I like to place my sprouts on top of my refrigerator. This supplies a small amount of heat to the bottom of the tray but also keeps it out of my way.
You could try placing the tray on a growing mat in an out-of-the-way corner of your home as well.
6. Water the Mung Beans and Harvest
You won’t leave the mung beans completely to themselves over the next three to five days. Water the mung bean sprouts once in the morning and once at night.
Be sure to allow the water to run over the beans heavily to provide the moisture they need. You should have sprouts that are ready to enjoy within five days.
Once the sprouts are ready, use clean scissors to cut them from the tray. Then rinse them before use. These are the steps you must take to grow your own mung bean sprouts.
You now know how to grow mung beans, dry them, and sprout them. This is a versatile crop that could be useful around your home.
Mung beans are a delicious ingredient in many recipes, but they can even be used as livestock feed. No matter your reason for growing mung beans, hopefully this information will help you find success with this crop.
Mung Bean Sprouts Quick Growing Reference Chart
|Clean the Mung Beans: Rinse the mung beans in cold water to remove any grit or debris.
|Soak the Mung Beans: Place the beans in a bowl of cold water and let them soak overnight to soften and absorb water.
|Prepare the Mung Bean Trays: Line the top tray of a two-tray setup (one with drainage holes, one without) with a piece of fabric or a dish towel. Spread the soaked beans evenly over the towel, wrap them in it, and pour water over them.
|Add Weight to the Mung Beans: Place a slightly heavy dish (like a bowl or plate) on the beans to press them into the moisture, encouraging stronger roots.
|Cover the Mung Beans: Wrap the tray in a dark cloth or towel and place it in a warm location for about three days to promote germination.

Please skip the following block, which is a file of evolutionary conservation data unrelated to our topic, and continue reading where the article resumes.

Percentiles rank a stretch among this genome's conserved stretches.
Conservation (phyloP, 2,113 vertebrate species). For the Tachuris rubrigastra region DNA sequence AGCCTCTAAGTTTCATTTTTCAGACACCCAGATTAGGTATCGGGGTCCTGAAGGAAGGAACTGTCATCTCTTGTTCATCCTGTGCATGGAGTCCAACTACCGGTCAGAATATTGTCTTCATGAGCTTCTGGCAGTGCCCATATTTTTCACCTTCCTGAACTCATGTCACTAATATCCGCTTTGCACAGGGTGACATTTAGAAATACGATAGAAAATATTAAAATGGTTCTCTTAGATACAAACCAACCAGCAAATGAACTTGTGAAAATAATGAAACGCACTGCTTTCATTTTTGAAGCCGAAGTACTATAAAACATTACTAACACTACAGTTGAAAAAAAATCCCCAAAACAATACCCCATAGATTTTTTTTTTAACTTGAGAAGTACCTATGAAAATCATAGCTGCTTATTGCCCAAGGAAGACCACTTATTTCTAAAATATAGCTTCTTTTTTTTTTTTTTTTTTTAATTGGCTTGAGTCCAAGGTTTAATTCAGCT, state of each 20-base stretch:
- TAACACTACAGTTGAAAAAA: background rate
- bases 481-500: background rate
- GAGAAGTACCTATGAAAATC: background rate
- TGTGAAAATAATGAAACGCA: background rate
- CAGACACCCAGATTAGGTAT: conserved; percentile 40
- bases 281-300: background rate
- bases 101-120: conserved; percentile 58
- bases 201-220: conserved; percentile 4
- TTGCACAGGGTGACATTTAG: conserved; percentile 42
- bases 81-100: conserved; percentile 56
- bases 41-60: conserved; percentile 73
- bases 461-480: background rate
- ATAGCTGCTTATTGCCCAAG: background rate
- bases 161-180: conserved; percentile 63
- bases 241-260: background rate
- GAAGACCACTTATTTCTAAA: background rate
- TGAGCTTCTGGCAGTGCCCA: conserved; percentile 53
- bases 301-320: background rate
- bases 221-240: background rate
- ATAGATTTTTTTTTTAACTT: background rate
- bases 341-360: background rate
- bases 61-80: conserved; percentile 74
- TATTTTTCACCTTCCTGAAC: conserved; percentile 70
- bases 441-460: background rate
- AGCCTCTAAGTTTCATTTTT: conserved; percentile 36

|Water the Mung Beans and Harvest: Water the mung bean sprouts twice a day, once in the morning and once at night. Harvest sprouts that are ready to enjoy within five days.
- Mung beans are a versatile, nutrient-rich plant that can be grown in your garden, container, or indoors for sprouting. They are related to cowpeas and can be grown similarly to green beans.
- When planting mung beans, it’s crucial to ensure the soil is nutrient-rich, loose, and well-draining. They are a warm-weather crop and don’t respond well to cool temperatures, hence, planting should commence after the threat of frost is over.
- To harvest mung beans, uproot the entire plant when the pods are approximately half a foot long. The plant is then dried in a shaded location with adequate airflow.
- The process of sprouting mung beans includes cleaning, soaking, preparing the sprouting trays, adding weight, providing darkness and watering the beans. The sprouting process typically takes between three to five days.
- Mung beans can face threats such as aphids and fungal diseases. These can be managed with the use of insecticides, fungicides, and proper gardening practices like watering early in the day and ensuring the planting area is well-draining and has ample sunlight.
- Once harvested, mung beans can be utilized in a myriad of ways including as a fresh or dried ingredient in recipes, sprouted for salads and stir-fries, or even used as livestock feed.